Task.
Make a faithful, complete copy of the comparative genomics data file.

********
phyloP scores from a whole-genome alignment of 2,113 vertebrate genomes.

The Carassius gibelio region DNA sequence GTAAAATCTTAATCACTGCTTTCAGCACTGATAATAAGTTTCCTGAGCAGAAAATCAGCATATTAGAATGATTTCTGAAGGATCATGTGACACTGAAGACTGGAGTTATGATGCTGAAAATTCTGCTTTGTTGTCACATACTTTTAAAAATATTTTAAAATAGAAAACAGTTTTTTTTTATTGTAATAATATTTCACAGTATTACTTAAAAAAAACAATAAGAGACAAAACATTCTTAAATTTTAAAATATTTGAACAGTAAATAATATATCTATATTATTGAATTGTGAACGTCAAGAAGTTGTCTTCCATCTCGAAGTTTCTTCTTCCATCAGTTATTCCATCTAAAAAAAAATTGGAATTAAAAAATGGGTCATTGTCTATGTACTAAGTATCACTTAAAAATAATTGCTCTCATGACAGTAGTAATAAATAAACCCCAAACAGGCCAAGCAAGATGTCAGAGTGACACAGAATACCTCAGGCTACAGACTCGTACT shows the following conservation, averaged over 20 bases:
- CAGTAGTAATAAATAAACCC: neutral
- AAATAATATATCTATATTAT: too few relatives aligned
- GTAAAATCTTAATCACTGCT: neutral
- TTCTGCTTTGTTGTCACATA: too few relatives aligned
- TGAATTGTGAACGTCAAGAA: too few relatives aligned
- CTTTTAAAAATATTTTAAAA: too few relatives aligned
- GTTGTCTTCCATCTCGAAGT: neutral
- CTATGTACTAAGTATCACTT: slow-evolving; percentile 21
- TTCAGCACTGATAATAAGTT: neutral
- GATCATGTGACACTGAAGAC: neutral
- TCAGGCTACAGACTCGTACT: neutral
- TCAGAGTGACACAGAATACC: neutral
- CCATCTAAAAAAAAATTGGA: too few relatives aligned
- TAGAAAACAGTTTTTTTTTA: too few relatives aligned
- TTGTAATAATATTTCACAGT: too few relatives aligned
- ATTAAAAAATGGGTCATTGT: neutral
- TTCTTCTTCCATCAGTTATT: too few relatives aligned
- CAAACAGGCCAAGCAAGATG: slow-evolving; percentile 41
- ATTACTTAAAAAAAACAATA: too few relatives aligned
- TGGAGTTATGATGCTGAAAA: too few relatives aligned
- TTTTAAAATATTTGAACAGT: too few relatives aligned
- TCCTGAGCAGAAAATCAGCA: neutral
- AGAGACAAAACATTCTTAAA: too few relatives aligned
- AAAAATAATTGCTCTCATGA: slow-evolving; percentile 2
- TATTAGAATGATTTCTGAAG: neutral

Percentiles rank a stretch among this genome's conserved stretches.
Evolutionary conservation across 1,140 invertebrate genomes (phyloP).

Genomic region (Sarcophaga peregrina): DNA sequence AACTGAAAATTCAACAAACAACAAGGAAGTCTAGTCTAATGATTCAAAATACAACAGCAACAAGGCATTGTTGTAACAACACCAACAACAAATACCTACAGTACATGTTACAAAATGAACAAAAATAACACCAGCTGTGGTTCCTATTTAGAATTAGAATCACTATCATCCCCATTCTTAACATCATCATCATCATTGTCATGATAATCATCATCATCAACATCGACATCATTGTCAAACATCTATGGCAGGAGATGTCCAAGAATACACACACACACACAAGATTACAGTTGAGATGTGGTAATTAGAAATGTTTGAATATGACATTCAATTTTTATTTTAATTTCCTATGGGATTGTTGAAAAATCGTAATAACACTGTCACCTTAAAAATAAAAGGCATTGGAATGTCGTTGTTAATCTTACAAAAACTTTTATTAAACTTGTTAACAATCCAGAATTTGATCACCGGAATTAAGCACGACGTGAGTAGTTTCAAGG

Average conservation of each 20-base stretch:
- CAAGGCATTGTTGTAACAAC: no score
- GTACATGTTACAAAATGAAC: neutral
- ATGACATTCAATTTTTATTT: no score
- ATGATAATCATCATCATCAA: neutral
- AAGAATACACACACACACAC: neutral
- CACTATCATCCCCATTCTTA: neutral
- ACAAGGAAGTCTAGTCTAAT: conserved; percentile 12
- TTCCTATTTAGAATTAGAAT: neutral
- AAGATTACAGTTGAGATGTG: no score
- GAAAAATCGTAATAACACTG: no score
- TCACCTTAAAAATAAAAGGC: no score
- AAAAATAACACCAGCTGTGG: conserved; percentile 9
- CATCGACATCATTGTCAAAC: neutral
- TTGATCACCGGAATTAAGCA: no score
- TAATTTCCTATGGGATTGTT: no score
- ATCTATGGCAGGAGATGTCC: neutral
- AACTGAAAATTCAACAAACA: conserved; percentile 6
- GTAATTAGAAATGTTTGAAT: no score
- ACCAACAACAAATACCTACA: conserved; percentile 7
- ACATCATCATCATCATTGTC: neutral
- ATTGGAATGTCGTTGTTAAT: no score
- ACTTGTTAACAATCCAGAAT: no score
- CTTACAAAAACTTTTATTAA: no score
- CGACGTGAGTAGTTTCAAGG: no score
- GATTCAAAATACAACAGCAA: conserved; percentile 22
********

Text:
phyloP scores from a whole-genome alignment of 2,113 vertebrate genomes.

The Carassius gibelio region DNA sequence GTAAAATCTTAATCACTGCTTTCAGCACTGATAATAAGTTTCCTGAGCAGAAAATCAGCATATTAGAATGATTTCTGAAGGATCATGTGACACTGAAGACTGGAGTTATGATGCTGAAAATTCTGCTTTGTTGTCACATACTTTTAAAAATATTTTAAAATAGAAAACAGTTTTTTTTTATTGTAATAATATTTCACAGTATTACTTAAAAAAAACAATAAGAGACAAAACATTCTTAAATTTTAAAATATTTGAACAGTAAATAATATATCTATATTATTGAATTGTGAACGTCAAGAAGTTGTCTTCCATCTCGAAGTTTCTTCTTCCATCAGTTATTCCATCTAAAAAAAAATTGGAATTAAAAAATGGGTCATTGTCTATGTACTAAGTATCACTTAAAAATAATTGCTCTCATGACAGTAGTAATAAATAAACCCCAAACAGGCCAAGCAAGATGTCAGAGTGACACAGAATACCTCAGGCTACAGACTCGTACT shows the following conservation, averaged over 20 bases:
- CAGTAGTAATAAATAAACCC: neutral
- AAATAATATATCTATATTAT: too few relatives aligned
- GTAAAATCTTAATCACTGCT: neutral
- TTCTGCTTTGTTGTCACATA: too few relatives aligned
- TGAATTGTGAACGTCAAGAA: too few relatives aligned
- CTTTTAAAAATATTTTAAAA: too few relatives aligned
- GTTGTCTTCCATCTCGAAGT: neutral
- CTATGTACTAAGTATCACTT: slow-evolving; percentile 21
- TTCAGCACTGATAATAAGTT: neutral
- GATCATGTGACACTGAAGAC: neutral
- TCAGGCTACAGACTCGTACT: neutral
- TCAGAGTGACACAGAATACC: neutral
- CCATCTAAAAAAAAATTGGA: too few relatives aligned
- TAGAAAACAGTTTTTTTTTA: too few relatives aligned
- TTGTAATAATATTTCACAGT: too few relatives aligned
- ATTAAAAAATGGGTCATTGT: neutral
- TTCTTCTTCCATCAGTTATT: too few relatives aligned
- CAAACAGGCCAAGCAAGATG: slow-evolving; percentile 41
- ATTACTTAAAAAAAACAATA: too few relatives aligned
- TGGAGTTATGATGCTGAAAA: too few relatives aligned
- TTTTAAAATATTTGAACAGT: too few relatives aligned
- TCCTGAGCAGAAAATCAGCA: neutral
- AGAGACAAAACATTCTTAAA: too few relatives aligned
- AAAAATAATTGCTCTCATGA: slow-evolving; percentile 2
- TATTAGAATGATTTCTGAAG: neutral

Percentiles rank a stretch among this genome's conserved stretches.
Evolutionary conservation across 1,140 invertebrate genomes (phyloP).

Genomic region (Sarcophaga peregrina): DNA sequence AACTGAAAATTCAACAAACAACAAGGAAGTCTAGTCTAATGATTCAAAATACAACAGCAACAAGGCATTGTTGTAACAACACCAACAACAAATACCTACAGTACATGTTACAAAATGAACAAAAATAACACCAGCTGTGGTTCCTATTTAGAATTAGAATCACTATCATCCCCATTCTTAACATCATCATCATCATTGTCATGATAATCATCATCATCAACATCGACATCATTGTCAAACATCTATGGCAGGAGATGTCCAAGAATACACACACACACACAAGATTACAGTTGAGATGTGGTAATTAGAAATGTTTGAATATGACATTCAATTTTTATTTTAATTTCCTATGGGATTGTTGAAAAATCGTAATAACACTGTCACCTTAAAAATAAAAGGCATTGGAATGTCGTTGTTAATCTTACAAAAACTTTTATTAAACTTGTTAACAATCCAGAATTTGATCACCGGAATTAAGCACGACGTGAGTAGTTTCAAGG

Average conservation of each 20-base stretch:
- CAAGGCATTGTTGTAACAAC: no score
- GTACATGTTACAAAATGAAC: neutral
- ATGACATTCAATTTTTATTT: no score
- ATGATAATCATCATCATCAA: neutral
- AAGAATACACACACACACAC: neutral
- CACTATCATCCCCATTCTTA: neutral
- ACAAGGAAGTCTAGTCTAAT: conserved; percentile 12
- TTCCTATTTAGAATTAGAAT: neutral
- AAGATTACAGTTGAGATGTG: no score
- GAAAAATCGTAATAACACTG: no score
- TCACCTTAAAAATAAAAGGC: no score
- AAAAATAACACCAGCTGTGG: conserved; percentile 9
- CATCGACATCATTGTCAAAC: neutral
- TTGATCACCGGAATTAAGCA: no score
- TAATTTCCTATGGGATTGTT: no score
- ATCTATGGCAGGAGATGTCC: neutral
- AACTGAAAATTCAACAAACA: conserved; percentile 6
- GTAATTAGAAATGTTTGAAT: no score
- ACCAACAACAAATACCTACA: conserved; percentile 7
- ACATCATCATCATCATTGTC: neutral
- ATTGGAATGTCGTTGTTAAT: no score
- ACTTGTTAACAATCCAGAAT: no score
- CTTACAAAAACTTTTATTAA: no score
- CGACGTGAGTAGTTTCAAGG: no score
- GATTCAAAATACAACAGCAA: conserved; percentile 22